Colossal Cave Mountain Park


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Much of Arizona’s history pivots on transformative events and people. Nestled in a picturesque valley east of Tucson, Colossal Cave Mountain Park's natural history and modern identity can be attributed to three such transformations - first by mother nature, then by the brawn of young men on a mission and finally by the marketing savvy of a man with a vision.


Narrator: Much of Arizona's history pivots on transformative events and people. Nestled in a picturesque valley east of Tucson, Colossal Cave Mountain Park's natural history and modern identity can be attributed to three such transformations: first, by mother nature...then by the brawn of young men on a mission...and finally by the marketing savvy of a man with a vision.

Bill Peachey: This cave formed at least before 10 million years ago and maybe as early as 20 million years ago. The whole cave is a fossil. And as there's a life span to most things, there would be young caves, there would be mature caves, and old caves, this is an ancient cave. Today, the most startling thing that most people see is that the cave is totally dry.

Narrator: Native Americans used the cave for centuries. Bats continue to inhabit it. But what nature created over millions of years, modern man transformed over a few short decades.

Sharon E. Hunt: The cave was discovered in 1879 by a local rancher. His name was Solomon Lick, and he was out looking for some of his cattle, and he noticed this hole in the ground. The entrance to the cave was more like a slit. People would have to squeeze through it.

Bill Peachey: Of course, at that time there were no lights and no trails. They only had candles. And so you can imagine trying to carry a candle into a cave and climbing with your other hand, one hand holding the candle.

Sharon E. Hunt: There was no organized tourist activity until Frank Schmidt came in the early 1920s. He really wanted to develop the cave. He realized in its current state, he was not going to be able to run a lot of tourists, make a lot of money out of it, so he negotiated with the state to give up his grazing leases around the area and turn it over to the county. It became a government entity instead of a private entity.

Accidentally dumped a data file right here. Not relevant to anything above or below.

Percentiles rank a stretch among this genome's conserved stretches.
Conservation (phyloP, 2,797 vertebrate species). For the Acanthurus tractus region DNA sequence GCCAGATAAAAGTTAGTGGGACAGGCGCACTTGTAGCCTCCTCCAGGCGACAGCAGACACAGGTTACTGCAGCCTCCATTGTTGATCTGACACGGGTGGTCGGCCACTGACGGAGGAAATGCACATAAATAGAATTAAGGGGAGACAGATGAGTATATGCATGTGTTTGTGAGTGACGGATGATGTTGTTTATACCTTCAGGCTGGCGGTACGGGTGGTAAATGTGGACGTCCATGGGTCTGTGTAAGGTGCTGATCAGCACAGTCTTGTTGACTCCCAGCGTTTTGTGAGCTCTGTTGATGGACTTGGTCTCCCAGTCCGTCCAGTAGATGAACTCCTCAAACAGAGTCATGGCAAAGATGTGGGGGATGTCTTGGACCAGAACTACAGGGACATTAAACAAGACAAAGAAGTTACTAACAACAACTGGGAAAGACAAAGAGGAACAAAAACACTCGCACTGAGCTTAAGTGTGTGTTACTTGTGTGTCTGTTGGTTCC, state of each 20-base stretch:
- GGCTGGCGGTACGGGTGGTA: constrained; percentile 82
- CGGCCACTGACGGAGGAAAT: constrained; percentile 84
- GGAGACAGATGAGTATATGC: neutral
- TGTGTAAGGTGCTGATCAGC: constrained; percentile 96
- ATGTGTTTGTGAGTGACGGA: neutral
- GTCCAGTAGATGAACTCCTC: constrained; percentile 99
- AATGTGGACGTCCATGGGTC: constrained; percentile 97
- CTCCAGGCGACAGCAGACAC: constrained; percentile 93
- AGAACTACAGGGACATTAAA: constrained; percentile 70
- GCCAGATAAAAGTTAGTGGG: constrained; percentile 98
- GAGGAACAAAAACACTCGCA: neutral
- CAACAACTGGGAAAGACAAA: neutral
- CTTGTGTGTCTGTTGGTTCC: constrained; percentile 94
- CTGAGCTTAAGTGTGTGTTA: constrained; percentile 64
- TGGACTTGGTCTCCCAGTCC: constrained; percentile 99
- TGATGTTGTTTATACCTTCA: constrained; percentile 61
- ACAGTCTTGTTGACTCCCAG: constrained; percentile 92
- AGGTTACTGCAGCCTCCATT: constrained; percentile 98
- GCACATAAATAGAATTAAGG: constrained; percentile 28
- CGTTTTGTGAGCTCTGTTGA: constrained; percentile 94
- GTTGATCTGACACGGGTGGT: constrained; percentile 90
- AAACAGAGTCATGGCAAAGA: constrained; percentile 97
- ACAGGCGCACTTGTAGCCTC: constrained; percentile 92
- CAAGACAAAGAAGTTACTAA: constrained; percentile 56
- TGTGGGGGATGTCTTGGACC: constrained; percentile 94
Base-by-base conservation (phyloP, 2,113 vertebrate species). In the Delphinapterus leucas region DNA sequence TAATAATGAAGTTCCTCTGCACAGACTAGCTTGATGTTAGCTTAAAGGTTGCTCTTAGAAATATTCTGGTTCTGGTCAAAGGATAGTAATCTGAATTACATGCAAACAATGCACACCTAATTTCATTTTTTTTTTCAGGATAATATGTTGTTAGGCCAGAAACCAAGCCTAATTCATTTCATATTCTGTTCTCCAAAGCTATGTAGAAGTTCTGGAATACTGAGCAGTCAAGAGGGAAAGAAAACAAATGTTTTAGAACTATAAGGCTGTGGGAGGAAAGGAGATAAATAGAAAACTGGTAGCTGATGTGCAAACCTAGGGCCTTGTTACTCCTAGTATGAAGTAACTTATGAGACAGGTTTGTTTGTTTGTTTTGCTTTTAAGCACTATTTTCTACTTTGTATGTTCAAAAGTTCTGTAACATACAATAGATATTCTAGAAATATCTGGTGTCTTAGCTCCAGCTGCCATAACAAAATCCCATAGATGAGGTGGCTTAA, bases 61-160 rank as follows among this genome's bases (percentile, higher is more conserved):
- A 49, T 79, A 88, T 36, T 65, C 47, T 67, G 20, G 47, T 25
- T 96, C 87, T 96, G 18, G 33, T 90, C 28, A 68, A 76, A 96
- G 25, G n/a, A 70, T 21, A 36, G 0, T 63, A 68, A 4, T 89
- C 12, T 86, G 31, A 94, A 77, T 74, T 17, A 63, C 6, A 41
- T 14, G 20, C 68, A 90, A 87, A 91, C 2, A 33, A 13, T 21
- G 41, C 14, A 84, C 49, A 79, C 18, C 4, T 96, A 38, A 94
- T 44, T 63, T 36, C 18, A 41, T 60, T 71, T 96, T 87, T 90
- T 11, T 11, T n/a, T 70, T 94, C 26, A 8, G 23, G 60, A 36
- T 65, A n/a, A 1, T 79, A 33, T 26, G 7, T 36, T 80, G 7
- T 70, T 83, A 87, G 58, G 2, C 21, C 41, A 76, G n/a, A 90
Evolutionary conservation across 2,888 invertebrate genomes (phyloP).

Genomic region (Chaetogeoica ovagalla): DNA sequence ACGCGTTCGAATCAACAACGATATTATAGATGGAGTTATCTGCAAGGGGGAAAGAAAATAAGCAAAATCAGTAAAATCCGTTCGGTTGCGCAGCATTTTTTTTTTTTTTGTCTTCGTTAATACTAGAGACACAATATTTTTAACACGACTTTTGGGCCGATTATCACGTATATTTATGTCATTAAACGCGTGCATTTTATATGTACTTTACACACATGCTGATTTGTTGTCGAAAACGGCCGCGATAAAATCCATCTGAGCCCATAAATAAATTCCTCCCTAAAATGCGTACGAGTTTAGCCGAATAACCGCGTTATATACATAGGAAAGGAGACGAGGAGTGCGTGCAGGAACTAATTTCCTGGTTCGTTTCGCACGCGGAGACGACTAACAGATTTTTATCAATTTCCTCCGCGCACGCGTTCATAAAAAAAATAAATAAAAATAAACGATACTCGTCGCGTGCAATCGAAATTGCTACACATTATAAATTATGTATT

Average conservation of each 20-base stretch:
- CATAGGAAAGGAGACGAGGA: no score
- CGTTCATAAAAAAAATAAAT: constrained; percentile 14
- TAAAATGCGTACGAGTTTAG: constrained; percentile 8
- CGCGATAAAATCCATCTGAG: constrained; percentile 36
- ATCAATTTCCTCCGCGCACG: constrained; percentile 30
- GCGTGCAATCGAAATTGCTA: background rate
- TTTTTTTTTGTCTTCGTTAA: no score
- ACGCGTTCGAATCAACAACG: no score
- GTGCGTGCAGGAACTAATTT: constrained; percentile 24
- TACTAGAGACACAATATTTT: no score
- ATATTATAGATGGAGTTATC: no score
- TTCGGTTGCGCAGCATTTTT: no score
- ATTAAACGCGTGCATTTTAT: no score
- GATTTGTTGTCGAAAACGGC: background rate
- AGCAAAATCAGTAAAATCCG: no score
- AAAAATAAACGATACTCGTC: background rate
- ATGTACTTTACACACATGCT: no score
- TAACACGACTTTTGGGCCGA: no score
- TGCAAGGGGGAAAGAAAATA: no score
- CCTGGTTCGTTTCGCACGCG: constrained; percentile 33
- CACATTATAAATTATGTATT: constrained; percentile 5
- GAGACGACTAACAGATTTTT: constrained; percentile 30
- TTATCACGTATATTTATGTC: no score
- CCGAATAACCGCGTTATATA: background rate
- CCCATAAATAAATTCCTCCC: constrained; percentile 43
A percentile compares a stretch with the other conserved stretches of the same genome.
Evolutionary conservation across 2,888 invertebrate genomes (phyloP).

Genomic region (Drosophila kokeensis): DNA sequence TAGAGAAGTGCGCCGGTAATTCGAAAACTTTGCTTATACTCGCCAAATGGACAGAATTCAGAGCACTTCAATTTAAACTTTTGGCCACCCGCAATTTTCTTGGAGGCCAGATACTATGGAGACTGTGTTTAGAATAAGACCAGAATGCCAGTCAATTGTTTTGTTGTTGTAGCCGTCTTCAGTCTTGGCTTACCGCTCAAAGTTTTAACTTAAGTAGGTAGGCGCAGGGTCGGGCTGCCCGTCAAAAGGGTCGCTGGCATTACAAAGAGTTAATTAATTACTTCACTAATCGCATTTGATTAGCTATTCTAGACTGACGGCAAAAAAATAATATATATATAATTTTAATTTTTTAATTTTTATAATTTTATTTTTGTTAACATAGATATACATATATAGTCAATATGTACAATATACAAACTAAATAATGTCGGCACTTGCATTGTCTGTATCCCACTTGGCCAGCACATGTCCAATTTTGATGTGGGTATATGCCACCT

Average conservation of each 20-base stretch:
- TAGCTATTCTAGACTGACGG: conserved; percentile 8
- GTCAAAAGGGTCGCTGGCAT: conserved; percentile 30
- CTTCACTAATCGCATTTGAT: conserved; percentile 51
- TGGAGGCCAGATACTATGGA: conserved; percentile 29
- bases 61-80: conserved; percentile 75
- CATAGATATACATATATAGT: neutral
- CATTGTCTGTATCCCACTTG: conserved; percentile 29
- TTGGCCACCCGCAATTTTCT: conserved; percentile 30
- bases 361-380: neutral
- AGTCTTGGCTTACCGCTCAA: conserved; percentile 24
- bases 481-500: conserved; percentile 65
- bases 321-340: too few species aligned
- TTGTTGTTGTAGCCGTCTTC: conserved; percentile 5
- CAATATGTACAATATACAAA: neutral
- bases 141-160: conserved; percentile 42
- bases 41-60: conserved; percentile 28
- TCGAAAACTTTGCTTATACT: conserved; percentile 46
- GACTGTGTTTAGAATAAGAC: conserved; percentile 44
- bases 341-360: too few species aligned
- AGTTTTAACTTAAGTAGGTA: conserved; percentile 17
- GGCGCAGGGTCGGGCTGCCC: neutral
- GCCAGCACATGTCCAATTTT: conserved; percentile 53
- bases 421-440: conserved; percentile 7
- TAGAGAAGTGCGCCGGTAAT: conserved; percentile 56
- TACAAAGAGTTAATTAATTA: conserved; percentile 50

Narrator: The new legal status made the property eligible for improvement under Franklin Roosevelt's Civilian Conservation Corps program, which provided jobs and conservation on a national scale. From 1934 to 1937, CCCers transformed the park and themselves.

Sharon E. Hunt: The CCC boys were boys. They were in their late teens to early 20s, they were unemployed, they were usually uneducated. They made $30 a month. Twenty-five dollars of that was sent back to their families. They enlarged the entrance, they dynamited out passageways, they widened passageways that were already there, they laid down the trails with stones, they put in the handrails, they put in the lighting; they made the cave accessible to tourists. The CCC wanted to have the buildings look as if they just blended in to the natural landscape, so they used rock from right here at the site. They did not have the machinery that they would've had today; they used wheelbarrows, they used pickaxes, and they had to literally drag -- bucketful by bucketful, they had to drag the rock and the dirt out of the cave using the access shaft that went into the center of the current trail.